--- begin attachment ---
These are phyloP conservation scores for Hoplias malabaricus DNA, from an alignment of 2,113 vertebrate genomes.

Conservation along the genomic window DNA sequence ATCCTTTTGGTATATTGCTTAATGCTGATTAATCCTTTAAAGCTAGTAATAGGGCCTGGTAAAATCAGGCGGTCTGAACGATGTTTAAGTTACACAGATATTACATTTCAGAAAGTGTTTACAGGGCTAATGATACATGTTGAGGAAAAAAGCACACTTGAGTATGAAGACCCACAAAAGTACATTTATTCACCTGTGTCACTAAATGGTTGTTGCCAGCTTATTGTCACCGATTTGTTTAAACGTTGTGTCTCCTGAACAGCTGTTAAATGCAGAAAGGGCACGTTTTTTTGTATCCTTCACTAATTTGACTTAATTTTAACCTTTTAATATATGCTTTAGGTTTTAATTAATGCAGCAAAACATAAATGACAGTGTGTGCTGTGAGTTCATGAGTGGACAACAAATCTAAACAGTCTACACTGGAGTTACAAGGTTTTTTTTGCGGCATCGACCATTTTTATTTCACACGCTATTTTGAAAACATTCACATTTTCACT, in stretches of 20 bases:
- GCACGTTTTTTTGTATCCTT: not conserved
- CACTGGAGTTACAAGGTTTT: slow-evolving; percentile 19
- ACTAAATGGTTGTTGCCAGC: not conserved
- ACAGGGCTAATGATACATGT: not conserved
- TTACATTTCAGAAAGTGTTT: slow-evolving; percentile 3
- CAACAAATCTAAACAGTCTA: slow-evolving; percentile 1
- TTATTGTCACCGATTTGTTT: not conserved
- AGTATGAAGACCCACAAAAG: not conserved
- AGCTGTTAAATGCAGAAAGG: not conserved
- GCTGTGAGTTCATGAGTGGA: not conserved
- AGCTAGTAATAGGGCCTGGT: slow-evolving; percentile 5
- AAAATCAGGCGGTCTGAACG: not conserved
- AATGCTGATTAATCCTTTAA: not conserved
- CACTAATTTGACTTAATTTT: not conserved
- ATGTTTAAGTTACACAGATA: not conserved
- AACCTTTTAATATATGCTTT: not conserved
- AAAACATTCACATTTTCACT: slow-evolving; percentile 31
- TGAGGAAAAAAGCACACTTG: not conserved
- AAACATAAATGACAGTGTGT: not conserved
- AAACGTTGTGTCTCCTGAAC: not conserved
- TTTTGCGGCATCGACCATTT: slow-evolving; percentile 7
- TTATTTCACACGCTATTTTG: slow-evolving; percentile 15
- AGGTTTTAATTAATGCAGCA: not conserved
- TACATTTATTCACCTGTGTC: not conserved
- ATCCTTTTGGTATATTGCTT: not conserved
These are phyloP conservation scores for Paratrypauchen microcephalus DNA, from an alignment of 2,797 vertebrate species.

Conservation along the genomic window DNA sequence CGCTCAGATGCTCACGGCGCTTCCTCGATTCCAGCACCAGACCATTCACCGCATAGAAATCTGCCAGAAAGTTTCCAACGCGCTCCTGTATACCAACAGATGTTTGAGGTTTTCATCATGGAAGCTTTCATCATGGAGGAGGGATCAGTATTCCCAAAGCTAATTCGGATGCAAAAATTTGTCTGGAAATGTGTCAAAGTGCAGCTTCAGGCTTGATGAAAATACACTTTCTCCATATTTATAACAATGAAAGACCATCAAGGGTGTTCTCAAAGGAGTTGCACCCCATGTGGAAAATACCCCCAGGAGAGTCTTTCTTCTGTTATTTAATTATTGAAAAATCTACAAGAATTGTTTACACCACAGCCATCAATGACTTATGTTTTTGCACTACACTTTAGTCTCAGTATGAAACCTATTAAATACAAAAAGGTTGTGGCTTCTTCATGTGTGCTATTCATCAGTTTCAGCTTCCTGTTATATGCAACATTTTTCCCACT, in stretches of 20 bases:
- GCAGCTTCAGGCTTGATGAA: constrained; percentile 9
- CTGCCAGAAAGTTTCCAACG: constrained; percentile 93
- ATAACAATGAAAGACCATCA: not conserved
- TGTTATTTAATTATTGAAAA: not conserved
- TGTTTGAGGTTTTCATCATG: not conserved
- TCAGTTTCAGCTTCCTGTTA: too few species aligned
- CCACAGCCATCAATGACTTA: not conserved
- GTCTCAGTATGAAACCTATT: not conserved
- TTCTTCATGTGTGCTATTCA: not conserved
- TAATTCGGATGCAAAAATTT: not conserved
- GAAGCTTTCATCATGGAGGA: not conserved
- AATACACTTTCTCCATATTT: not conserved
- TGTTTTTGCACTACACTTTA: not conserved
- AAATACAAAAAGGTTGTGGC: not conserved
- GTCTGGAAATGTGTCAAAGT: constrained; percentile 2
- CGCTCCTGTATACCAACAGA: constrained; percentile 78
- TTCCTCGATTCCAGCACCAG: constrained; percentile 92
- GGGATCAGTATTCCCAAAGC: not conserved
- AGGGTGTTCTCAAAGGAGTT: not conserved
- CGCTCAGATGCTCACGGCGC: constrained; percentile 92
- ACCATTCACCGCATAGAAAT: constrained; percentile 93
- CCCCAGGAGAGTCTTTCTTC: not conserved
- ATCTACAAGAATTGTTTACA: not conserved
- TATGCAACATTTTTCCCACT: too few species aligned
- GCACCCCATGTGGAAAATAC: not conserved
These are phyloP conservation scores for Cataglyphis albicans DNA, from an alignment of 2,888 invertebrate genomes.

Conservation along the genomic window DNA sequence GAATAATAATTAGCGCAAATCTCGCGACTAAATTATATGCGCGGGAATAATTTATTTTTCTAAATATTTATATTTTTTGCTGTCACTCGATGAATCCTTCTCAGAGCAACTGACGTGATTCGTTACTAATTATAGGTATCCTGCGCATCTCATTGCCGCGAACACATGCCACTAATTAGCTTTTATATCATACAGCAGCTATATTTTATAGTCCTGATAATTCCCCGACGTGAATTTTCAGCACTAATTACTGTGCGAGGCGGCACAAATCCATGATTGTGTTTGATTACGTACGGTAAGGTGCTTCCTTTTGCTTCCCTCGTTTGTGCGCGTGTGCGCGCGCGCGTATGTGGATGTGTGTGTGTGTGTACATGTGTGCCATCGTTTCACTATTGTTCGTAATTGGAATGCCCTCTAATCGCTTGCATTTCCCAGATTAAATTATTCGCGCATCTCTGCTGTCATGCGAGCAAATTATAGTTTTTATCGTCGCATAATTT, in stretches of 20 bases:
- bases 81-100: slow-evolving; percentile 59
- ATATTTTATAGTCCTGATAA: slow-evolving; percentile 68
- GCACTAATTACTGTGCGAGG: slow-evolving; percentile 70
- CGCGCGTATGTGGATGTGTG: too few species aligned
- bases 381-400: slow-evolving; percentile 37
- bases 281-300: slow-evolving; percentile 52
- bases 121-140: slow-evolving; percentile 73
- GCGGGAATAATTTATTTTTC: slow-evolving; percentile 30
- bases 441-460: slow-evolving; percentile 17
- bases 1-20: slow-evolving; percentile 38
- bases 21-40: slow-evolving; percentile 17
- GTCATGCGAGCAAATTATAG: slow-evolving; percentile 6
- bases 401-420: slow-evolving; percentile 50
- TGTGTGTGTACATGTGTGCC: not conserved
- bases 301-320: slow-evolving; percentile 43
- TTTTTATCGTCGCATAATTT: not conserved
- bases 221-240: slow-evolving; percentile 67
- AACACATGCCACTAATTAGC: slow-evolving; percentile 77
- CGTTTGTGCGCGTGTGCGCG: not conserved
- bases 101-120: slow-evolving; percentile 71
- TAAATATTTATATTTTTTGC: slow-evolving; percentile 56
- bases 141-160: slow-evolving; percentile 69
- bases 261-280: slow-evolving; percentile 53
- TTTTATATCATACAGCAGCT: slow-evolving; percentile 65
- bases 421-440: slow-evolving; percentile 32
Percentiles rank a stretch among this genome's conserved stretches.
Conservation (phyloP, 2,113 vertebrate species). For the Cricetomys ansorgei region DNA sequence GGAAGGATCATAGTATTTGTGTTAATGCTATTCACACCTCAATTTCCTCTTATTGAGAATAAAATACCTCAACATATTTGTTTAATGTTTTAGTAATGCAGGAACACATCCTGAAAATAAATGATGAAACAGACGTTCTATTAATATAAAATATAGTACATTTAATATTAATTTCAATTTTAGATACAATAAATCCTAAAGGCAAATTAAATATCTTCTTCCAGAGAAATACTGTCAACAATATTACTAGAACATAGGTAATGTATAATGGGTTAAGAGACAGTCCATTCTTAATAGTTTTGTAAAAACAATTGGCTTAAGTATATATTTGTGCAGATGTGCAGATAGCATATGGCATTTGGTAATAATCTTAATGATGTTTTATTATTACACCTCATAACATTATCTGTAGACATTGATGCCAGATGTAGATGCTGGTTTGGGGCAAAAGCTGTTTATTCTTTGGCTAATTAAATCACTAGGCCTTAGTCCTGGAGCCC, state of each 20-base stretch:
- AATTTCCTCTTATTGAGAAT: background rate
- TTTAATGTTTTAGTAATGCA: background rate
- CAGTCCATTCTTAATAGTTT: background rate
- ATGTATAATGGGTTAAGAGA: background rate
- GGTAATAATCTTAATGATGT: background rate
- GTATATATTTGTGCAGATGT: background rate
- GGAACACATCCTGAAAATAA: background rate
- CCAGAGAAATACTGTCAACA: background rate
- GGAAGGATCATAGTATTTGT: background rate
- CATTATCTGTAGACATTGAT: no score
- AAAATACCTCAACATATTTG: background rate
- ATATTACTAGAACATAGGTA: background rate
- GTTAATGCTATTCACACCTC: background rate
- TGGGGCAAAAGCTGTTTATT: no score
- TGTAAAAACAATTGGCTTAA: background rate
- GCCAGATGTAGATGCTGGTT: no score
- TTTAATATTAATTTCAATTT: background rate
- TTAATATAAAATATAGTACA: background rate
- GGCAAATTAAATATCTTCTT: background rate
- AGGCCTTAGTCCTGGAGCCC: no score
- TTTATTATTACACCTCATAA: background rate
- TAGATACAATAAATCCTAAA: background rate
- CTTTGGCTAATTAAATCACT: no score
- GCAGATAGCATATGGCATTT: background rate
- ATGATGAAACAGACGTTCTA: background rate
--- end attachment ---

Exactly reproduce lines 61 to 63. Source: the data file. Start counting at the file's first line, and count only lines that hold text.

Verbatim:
- bases 381-400: slow-evolving; percentile 37
- bases 281-300: slow-evolving; percentile 52
- bases 121-140: slow-evolving; percentile 73